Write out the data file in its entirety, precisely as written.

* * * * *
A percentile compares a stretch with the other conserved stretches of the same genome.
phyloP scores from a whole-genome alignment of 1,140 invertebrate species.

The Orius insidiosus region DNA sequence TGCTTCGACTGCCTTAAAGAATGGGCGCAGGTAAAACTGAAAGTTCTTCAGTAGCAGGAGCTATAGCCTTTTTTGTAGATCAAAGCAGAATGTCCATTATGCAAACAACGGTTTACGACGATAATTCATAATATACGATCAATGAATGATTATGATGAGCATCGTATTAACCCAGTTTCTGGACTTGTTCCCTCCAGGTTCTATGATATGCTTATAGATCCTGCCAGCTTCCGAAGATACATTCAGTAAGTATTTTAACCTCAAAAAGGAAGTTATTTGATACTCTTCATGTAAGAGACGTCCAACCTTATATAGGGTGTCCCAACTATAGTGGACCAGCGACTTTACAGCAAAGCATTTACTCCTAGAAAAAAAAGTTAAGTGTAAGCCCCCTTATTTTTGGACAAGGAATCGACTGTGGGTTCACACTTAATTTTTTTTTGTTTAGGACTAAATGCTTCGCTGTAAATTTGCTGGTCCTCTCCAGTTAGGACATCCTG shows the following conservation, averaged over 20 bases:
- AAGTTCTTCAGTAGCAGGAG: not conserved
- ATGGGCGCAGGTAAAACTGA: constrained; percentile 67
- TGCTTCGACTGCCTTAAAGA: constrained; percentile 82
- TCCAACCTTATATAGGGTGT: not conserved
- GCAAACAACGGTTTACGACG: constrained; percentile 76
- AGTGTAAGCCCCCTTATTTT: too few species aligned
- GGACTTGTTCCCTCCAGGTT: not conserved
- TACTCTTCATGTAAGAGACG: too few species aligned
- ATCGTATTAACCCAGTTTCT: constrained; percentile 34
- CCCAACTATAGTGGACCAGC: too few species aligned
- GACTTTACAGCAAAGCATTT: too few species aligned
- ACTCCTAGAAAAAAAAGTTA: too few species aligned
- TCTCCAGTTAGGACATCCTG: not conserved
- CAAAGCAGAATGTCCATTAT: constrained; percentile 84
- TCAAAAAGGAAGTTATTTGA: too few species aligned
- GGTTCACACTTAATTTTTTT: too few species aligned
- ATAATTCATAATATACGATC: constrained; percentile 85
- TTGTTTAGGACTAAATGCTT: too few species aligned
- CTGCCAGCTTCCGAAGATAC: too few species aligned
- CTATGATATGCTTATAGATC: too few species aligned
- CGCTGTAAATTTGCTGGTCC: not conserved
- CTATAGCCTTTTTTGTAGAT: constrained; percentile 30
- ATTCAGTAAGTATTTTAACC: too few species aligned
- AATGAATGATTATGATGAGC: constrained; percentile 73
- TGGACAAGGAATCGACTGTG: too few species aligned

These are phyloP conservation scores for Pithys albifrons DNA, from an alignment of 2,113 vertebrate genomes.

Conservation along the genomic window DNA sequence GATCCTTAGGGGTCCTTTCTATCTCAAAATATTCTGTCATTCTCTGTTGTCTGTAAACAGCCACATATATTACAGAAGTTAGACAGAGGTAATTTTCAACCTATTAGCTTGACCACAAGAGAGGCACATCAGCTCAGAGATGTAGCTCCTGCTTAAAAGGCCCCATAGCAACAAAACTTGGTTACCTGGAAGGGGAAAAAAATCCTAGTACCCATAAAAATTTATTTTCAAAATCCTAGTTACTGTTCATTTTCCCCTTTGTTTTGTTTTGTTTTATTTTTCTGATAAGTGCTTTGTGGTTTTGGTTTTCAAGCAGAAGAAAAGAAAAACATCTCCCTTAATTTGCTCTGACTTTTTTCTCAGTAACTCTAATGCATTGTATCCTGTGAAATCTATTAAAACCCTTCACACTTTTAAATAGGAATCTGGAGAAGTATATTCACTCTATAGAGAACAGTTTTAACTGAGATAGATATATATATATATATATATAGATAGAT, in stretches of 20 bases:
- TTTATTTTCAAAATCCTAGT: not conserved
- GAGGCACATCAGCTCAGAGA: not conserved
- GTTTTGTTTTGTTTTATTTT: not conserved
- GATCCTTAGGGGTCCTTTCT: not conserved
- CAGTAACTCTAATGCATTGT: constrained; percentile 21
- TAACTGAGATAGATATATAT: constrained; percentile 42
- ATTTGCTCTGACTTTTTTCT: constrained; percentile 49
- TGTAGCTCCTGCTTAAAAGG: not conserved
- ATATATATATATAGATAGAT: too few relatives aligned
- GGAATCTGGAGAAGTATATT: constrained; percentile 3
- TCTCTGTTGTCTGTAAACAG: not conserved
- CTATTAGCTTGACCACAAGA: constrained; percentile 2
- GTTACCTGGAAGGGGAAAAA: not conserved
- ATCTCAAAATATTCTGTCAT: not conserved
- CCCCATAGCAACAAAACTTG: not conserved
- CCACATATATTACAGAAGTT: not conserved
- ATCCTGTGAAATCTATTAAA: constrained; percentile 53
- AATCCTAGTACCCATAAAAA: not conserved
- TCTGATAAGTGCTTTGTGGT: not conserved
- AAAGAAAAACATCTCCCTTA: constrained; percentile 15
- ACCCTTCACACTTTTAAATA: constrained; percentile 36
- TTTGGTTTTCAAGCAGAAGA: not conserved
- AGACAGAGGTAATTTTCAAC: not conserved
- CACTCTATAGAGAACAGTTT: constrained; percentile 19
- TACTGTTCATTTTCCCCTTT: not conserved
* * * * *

A percentile compares a stretch with the other conserved stretches of the same genome.
phyloP scores from a whole-genome alignment of 1,140 invertebrate species.

The Orius insidiosus region DNA sequence TGCTTCGACTGCCTTAAAGAATGGGCGCAGGTAAAACTGAAAGTTCTTCAGTAGCAGGAGCTATAGCCTTTTTTGTAGATCAAAGCAGAATGTCCATTATGCAAACAACGGTTTACGACGATAATTCATAATATACGATCAATGAATGATTATGATGAGCATCGTATTAACCCAGTTTCTGGACTTGTTCCCTCCAGGTTCTATGATATGCTTATAGATCCTGCCAGCTTCCGAAGATACATTCAGTAAGTATTTTAACCTCAAAAAGGAAGTTATTTGATACTCTTCATGTAAGAGACGTCCAACCTTATATAGGGTGTCCCAACTATAGTGGACCAGCGACTTTACAGCAAAGCATTTACTCCTAGAAAAAAAAGTTAAGTGTAAGCCCCCTTATTTTTGGACAAGGAATCGACTGTGGGTTCACACTTAATTTTTTTTTGTTTAGGACTAAATGCTTCGCTGTAAATTTGCTGGTCCTCTCCAGTTAGGACATCCTG shows the following conservation, averaged over 20 bases:
- AAGTTCTTCAGTAGCAGGAG: not conserved
- ATGGGCGCAGGTAAAACTGA: constrained; percentile 67
- TGCTTCGACTGCCTTAAAGA: constrained; percentile 82
- TCCAACCTTATATAGGGTGT: not conserved
- GCAAACAACGGTTTACGACG: constrained; percentile 76
- AGTGTAAGCCCCCTTATTTT: too few species aligned
- GGACTTGTTCCCTCCAGGTT: not conserved
- TACTCTTCATGTAAGAGACG: too few species aligned
- ATCGTATTAACCCAGTTTCT: constrained; percentile 34
- CCCAACTATAGTGGACCAGC: too few species aligned
- GACTTTACAGCAAAGCATTT: too few species aligned
- ACTCCTAGAAAAAAAAGTTA: too few species aligned
- TCTCCAGTTAGGACATCCTG: not conserved
- CAAAGCAGAATGTCCATTAT: constrained; percentile 84
- TCAAAAAGGAAGTTATTTGA: too few species aligned
- GGTTCACACTTAATTTTTTT: too few species aligned
- ATAATTCATAATATACGATC: constrained; percentile 85
- TTGTTTAGGACTAAATGCTT: too few species aligned
- CTGCCAGCTTCCGAAGATAC: too few species aligned
- CTATGATATGCTTATAGATC: too few species aligned
- CGCTGTAAATTTGCTGGTCC: not conserved
- CTATAGCCTTTTTTGTAGAT: constrained; percentile 30
- ATTCAGTAAGTATTTTAACC: too few species aligned
- AATGAATGATTATGATGAGC: constrained; percentile 73
- TGGACAAGGAATCGACTGTG: too few species aligned

These are phyloP conservation scores for Pithys albifrons DNA, from an alignment of 2,113 vertebrate genomes.

Conservation along the genomic window DNA sequence GATCCTTAGGGGTCCTTTCTATCTCAAAATATTCTGTCATTCTCTGTTGTCTGTAAACAGCCACATATATTACAGAAGTTAGACAGAGGTAATTTTCAACCTATTAGCTTGACCACAAGAGAGGCACATCAGCTCAGAGATGTAGCTCCTGCTTAAAAGGCCCCATAGCAACAAAACTTGGTTACCTGGAAGGGGAAAAAAATCCTAGTACCCATAAAAATTTATTTTCAAAATCCTAGTTACTGTTCATTTTCCCCTTTGTTTTGTTTTGTTTTATTTTTCTGATAAGTGCTTTGTGGTTTTGGTTTTCAAGCAGAAGAAAAGAAAAACATCTCCCTTAATTTGCTCTGACTTTTTTCTCAGTAACTCTAATGCATTGTATCCTGTGAAATCTATTAAAACCCTTCACACTTTTAAATAGGAATCTGGAGAAGTATATTCACTCTATAGAGAACAGTTTTAACTGAGATAGATATATATATATATATATATAGATAGAT, in stretches of 20 bases:
- TTTATTTTCAAAATCCTAGT: not conserved
- GAGGCACATCAGCTCAGAGA: not conserved
- GTTTTGTTTTGTTTTATTTT: not conserved
- GATCCTTAGGGGTCCTTTCT: not conserved
- CAGTAACTCTAATGCATTGT: constrained; percentile 21
- TAACTGAGATAGATATATAT: constrained; percentile 42
- ATTTGCTCTGACTTTTTTCT: constrained; percentile 49
- TGTAGCTCCTGCTTAAAAGG: not conserved
- ATATATATATATAGATAGAT: too few relatives aligned
- GGAATCTGGAGAAGTATATT: constrained; percentile 3
- TCTCTGTTGTCTGTAAACAG: not conserved
- CTATTAGCTTGACCACAAGA: constrained; percentile 2
- GTTACCTGGAAGGGGAAAAA: not conserved
- ATCTCAAAATATTCTGTCAT: not conserved
- CCCCATAGCAACAAAACTTG: not conserved
- CCACATATATTACAGAAGTT: not conserved
- ATCCTGTGAAATCTATTAAA: constrained; percentile 53
- AATCCTAGTACCCATAAAAA: not conserved
- TCTGATAAGTGCTTTGTGGT: not conserved
- AAAGAAAAACATCTCCCTTA: constrained; percentile 15
- ACCCTTCACACTTTTAAATA: constrained; percentile 36
- TTTGGTTTTCAAGCAGAAGA: not conserved
- AGACAGAGGTAATTTTCAAC: not conserved
- CACTCTATAGAGAACAGTTT: constrained; percentile 19
- TACTGTTCATTTTCCCCTTT: not conserved